An international team of astronomers has used telescopes at seven locations in South America to make a surprise discovery in the outer Solar System. h/t to Spaceweather.com
The announcement today was of the discovery of rings around the asteroid Chariklo is a surprise and it joins four other much larger bodies (Jupiter, Saturn, Uranus and Neptune) in the solar system known to have rings.
Posted on behalf of Peter Morcombe
Consensus climate scientists contend that the GHE (Greenhouse Effect) amounts to 33oC. My definition of the GHE is the change in the average temperature of a planetary body that can be attributed to its atmosphere. In an earlier post the theories of respectable climate scientists such as Scott Denning were compared to the theories mavericks such as Nikolov & Zeller.
The two sides agree that Earth’s average temperature is ~288 Kelvin. However they can’t agree about the temperature of an airless Earth, so one says the GHE is 33 Kelvin while the other says 134 Kelvin. Both parties apply the same principles of physics so how can they arrive at such different answers? The explanation lies in the assumptions that they made in an attempt to simplify their analysis. Continue reading
On the ‘About’ thread new commenter Wyss Yim said:
An important key to understanding UK floods is what really drives the North Atlantic Oscillation. Natural or human-induced changes? For natural drivers we need to include submarine volcanic activity for switching on hot seawater. For example, the El Hierro submarine eruption off the Canary Archipelago from October 2011 to March 2012. See my article in Imperial Engineer Autumn 2013 issue.
Here’s the article written by him:
His hypothesis is:
Because sub-aerial volcanic eruptions and submarine volcanic eruptions are responsible for temperature, pressure and humidity changes, they may be important as triggers for weather-related events or patterns within the North Atlantic Basin.
It’s not unusual to be reading a book quite unrelated to weather, climate, politics or anything to do with to global warming, when a little light goes on in the back of your brain and you think ‘oh – that’s relevant to the CAGW debate’.
It happened again today. Continue reading
This news just in…
After harsh criticism of its seasonal forecasts, and faced with further government cutbacks, the Met Office has developed an inexpensive new forecasting method. Continue reading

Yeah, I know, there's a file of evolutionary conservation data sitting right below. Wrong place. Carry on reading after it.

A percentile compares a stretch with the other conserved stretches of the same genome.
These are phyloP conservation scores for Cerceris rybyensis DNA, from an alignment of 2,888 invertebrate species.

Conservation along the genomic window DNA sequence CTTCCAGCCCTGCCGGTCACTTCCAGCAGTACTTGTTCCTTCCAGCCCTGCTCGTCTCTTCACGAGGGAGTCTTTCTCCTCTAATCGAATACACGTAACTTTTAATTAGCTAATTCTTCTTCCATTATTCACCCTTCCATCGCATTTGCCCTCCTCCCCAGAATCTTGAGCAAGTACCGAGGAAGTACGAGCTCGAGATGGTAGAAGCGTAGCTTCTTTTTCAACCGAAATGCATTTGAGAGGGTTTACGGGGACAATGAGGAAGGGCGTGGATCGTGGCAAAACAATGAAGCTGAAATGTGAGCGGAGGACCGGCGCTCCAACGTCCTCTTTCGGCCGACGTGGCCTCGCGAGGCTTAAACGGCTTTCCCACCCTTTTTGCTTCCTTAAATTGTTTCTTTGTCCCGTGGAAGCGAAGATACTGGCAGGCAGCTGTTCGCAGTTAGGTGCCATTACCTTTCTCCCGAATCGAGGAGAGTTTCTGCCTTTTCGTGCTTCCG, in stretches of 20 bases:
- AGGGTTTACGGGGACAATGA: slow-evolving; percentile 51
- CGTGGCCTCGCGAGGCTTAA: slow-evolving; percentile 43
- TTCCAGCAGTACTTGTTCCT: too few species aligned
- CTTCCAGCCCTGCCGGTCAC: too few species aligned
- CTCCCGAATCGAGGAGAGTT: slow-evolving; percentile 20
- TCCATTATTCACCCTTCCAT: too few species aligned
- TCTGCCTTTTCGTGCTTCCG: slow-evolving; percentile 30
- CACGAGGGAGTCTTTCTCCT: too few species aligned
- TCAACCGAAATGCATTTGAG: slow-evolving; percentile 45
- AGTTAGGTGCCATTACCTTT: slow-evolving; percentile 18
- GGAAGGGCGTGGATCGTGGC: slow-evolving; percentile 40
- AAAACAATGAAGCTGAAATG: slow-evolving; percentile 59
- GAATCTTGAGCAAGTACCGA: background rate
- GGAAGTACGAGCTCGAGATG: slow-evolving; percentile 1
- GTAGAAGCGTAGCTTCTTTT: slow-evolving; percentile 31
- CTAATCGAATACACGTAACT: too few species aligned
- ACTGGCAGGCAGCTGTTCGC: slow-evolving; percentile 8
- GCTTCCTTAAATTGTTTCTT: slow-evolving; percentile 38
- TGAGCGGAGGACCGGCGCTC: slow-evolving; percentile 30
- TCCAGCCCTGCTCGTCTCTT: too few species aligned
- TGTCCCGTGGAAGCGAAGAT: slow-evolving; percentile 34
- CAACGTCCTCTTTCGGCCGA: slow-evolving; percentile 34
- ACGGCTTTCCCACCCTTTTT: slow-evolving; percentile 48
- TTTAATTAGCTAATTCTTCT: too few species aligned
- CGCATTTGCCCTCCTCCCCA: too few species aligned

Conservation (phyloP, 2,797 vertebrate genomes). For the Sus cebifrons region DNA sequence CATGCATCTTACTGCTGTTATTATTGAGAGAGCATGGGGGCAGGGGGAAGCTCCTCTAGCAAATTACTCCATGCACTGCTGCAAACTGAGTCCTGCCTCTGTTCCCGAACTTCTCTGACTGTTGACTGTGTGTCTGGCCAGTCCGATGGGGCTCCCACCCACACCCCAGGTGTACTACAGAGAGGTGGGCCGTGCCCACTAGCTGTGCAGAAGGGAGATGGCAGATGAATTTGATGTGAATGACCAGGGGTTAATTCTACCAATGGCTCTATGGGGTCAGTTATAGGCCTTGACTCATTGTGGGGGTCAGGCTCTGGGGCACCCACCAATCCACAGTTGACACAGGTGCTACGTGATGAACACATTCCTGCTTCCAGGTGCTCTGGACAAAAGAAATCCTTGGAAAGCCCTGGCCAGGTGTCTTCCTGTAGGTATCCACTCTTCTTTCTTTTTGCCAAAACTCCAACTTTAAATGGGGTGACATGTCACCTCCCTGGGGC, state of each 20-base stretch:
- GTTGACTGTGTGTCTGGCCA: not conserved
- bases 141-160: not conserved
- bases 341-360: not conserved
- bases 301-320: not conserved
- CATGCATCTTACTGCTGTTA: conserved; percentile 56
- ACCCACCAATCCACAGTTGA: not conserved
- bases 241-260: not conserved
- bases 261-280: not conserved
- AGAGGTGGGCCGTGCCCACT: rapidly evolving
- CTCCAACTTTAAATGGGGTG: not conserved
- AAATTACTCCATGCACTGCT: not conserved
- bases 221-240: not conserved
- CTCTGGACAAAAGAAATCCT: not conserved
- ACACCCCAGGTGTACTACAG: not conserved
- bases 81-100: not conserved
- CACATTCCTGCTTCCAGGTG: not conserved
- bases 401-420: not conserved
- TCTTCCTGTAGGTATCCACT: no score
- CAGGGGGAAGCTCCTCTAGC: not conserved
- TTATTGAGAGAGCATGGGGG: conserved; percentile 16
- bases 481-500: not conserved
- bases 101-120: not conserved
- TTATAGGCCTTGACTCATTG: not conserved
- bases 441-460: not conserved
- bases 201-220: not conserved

The period between mid-October and mid-November is sometimes called in weather lore “Autumn Rains and Continental Trains” as one area of low pressure after another races across the Atlantic to dump rain on the UK. This year the trains are running late. Very late (No need for British Rail jokes).
Surf site http://magicseaweed.com/ has posted an amazing animation of approaching storms as shown by wave heights.
“In two and a bit months the North Atlantic has hardly paused in its brutal storm production line.”
Am I allowed a touch of shadenfreude? Again. Paul Homewood and Pierre Gosselin highlight the embarrassing “Just Say Anything as long as you blame Climate Change” from Met Office Chief Dame Julia Slingo.
Last year it was drought:
And don’t forget that was followed by near record rainfall in April. Continue reading
It’s Groundhog Day again and I’ve a confession to make. I’ve been trying to write something on this for the past few years. I was trying for sort of imagined diary with apologies to the film of the same name.
Readers will of course know my love of satire and parody (Gistemp Revisited, Climate Pygmalion and A Modern Climatologist to name a few). I never got very far with this one, but enjoy the ideas.
I started out thinking of Phil Jones, or another climate luminary, reliving the day over and over, but advancing a year each time and seeing his eminence and “the Team’s” hold on the literature eroded with each year with new publications creeping in that don’t always support the settled science. He would see the fall of popular support for global warming and eventually rue his behaviour. It would have been delicious to link back to appropriate quotes from the Climategate emails, but that needed too much research. Continue reading
This Copernicus journal thing is a mess. I think I’m most angry that the fiasco was probably preventable. I don’t have an opinion on the science other than ‘interesting’, as further than that I don’t feel qualified to comment, but the whole process and affair has been damaging to the extreme.
It brings up the whole pal-review/peer-review debate again. Jo Nova has a long post: Science is not done by peer or pal review, but by evidence and reason in which I heartily agree with the following statement:
When good scientists pal review good science, we can get better science. Continue reading